inverse of a matrix with Fraction entries

Steven D'Aprano steve+comp.lang.python at
Sun Nov 28 00:08:02 CET 2010

On Fri, 26 Nov 2010 19:21:47 -0800, casevh wrote:

> On Nov 26, 2:11 pm, Steven D'Aprano <steve
> +comp.lang.pyt... at> wrote:
>> On Fri, 26 Nov 2010 12:54:12 -0800, John Nagle wrote:
>> > For ordinary number crunching,
>> > rational arithmetic is completely inappropriate.
>> Why?
>> --
>> Steven
> As you perform repeated calculations with rationals, the size of the
> values (usually) keep growing. (Where size is measured as the length of
> numerator and denominator.) The speed and memory requirements are no
> longer constant.

You're not comparing apples with apples. You're comparing arbitrary 
precision calculations with fixed precision calculations. If you want 
fixed memory requirements, you should use fixed-precision rationals. Most 
rationals I know of have a method for limiting the denominator to a 
maximum value (even if not necessarily convenient).

On the other hand, if you want infinite precision, there are floating 
point implementations that offer that too. How well do you think they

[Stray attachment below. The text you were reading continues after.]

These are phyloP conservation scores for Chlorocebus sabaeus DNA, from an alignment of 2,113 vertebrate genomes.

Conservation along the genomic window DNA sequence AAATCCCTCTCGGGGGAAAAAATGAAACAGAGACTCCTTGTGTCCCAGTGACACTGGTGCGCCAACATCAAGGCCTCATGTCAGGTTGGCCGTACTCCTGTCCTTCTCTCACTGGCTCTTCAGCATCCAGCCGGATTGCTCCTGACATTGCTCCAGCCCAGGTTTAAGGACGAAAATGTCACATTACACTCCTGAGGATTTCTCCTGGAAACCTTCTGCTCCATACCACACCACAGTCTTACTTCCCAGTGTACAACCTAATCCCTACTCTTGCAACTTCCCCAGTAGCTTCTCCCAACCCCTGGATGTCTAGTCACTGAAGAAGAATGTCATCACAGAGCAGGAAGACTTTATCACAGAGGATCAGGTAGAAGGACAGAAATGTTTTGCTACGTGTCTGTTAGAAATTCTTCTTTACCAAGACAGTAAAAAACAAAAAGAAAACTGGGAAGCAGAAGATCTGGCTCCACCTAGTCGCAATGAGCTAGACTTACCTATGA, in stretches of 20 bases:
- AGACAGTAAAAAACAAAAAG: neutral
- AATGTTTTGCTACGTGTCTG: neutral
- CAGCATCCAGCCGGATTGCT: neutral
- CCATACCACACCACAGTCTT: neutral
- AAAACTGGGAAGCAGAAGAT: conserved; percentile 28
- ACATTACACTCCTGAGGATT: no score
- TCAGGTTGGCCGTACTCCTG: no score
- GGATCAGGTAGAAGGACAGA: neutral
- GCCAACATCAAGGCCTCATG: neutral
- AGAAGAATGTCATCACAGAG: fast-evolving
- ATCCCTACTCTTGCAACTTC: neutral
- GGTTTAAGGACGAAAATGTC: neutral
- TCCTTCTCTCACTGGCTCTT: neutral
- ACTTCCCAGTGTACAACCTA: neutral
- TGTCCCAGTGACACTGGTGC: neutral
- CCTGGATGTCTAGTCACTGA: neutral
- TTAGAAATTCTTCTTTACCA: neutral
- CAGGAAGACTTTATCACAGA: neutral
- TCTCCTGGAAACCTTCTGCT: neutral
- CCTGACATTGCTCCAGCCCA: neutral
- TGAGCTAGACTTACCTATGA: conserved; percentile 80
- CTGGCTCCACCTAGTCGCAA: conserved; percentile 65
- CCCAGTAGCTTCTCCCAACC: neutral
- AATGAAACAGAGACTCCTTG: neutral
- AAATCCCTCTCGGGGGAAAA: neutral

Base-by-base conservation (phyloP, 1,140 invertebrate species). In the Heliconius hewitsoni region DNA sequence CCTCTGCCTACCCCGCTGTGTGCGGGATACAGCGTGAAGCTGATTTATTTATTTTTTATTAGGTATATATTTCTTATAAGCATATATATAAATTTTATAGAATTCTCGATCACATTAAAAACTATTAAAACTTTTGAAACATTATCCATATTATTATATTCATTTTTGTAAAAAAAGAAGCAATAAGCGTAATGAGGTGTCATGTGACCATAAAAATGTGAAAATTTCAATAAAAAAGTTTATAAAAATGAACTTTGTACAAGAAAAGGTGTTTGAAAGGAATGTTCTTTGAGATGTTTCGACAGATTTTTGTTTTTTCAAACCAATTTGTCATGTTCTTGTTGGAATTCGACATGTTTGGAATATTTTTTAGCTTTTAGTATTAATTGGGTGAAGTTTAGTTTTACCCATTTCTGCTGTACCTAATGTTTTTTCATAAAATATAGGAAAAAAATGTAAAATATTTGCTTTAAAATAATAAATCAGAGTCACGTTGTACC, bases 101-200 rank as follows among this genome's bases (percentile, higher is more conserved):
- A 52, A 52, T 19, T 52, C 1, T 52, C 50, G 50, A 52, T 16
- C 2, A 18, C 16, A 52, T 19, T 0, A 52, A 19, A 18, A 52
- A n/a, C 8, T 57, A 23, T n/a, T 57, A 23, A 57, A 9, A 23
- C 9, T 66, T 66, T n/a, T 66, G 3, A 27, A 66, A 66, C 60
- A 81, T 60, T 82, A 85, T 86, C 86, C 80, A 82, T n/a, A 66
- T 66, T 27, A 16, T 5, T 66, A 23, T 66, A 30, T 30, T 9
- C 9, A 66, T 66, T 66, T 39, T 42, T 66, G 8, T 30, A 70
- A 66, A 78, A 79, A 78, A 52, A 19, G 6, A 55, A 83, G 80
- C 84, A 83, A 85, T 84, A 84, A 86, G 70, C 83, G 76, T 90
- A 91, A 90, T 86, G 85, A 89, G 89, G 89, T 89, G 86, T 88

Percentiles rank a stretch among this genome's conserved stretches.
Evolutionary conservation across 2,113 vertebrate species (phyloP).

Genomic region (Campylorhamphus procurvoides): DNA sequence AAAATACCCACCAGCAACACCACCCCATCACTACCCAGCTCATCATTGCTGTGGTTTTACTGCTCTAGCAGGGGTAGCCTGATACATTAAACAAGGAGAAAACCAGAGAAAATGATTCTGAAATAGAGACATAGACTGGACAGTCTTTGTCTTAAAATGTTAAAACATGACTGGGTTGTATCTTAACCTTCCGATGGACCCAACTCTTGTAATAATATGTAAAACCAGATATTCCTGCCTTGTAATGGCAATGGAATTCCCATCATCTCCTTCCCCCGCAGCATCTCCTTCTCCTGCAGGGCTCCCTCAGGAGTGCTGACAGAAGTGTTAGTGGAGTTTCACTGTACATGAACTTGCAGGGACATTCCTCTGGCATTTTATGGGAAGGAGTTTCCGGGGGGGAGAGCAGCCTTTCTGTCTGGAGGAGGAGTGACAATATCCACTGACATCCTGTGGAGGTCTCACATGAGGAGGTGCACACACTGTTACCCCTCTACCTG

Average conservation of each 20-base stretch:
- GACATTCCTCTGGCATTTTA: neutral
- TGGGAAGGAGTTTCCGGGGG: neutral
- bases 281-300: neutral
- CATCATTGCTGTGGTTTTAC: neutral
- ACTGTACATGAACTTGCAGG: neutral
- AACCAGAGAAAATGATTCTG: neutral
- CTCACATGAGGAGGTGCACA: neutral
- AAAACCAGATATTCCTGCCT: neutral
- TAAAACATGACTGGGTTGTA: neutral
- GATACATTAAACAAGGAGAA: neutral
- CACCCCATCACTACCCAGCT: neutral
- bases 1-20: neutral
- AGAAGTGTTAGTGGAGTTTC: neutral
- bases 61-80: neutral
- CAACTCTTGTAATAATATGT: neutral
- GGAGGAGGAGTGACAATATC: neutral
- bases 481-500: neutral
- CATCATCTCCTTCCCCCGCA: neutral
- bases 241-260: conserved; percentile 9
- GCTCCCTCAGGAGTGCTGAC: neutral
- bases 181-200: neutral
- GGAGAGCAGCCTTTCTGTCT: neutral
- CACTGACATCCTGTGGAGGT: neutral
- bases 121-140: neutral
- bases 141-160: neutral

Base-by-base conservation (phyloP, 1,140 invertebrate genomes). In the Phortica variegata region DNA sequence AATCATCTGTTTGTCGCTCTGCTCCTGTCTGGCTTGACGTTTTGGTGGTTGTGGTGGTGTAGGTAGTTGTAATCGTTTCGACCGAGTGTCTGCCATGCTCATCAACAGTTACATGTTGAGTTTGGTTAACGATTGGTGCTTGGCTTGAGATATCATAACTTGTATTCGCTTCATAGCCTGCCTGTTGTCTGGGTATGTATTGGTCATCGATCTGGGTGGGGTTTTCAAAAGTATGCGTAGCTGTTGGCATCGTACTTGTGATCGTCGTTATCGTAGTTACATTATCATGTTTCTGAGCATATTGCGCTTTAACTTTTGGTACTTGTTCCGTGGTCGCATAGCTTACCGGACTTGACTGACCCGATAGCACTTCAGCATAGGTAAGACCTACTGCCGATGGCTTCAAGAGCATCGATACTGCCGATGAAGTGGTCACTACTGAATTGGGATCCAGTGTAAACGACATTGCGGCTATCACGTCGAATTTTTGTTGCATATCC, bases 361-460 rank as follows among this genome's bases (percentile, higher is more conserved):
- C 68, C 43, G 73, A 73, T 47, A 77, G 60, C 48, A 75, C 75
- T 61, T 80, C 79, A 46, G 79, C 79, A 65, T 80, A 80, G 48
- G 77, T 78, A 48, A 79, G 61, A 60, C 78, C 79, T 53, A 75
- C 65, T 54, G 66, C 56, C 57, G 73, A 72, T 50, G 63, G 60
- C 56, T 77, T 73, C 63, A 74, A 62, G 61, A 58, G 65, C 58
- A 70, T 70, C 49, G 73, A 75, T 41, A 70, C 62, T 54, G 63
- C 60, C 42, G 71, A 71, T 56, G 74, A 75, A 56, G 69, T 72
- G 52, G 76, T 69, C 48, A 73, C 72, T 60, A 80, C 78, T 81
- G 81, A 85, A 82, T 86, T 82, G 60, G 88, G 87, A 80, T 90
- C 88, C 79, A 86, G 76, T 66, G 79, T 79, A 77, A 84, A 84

perform relative to rationals? (Hint: what are the memory requirements 
for an infinite precision binary float equal to fraction(1, 3)? *wink*)

Forth originally didn't offer floats, because there is nothing you can do 
with floats that can't be done slightly less conveniently but more 
accurately with a pair of integers treated as a rational. Floats, after 
all, *are* rationals, where the denominator is implied rather than 

I suspect that if rational arithmetic had been given half the attention 
that floating point arithmetic has been given, most of the performance 
difficulties would be significantly reduced. Perhaps not entirely 
eliminated, but I would expect that for a fixed precision calculation, we 
should have equivalent big-Oh behaviour, differing on the multiplicative 

In any case, the real lesson of your benchmark is that infinite precision 
is quite costly, no matter how you implement it :)


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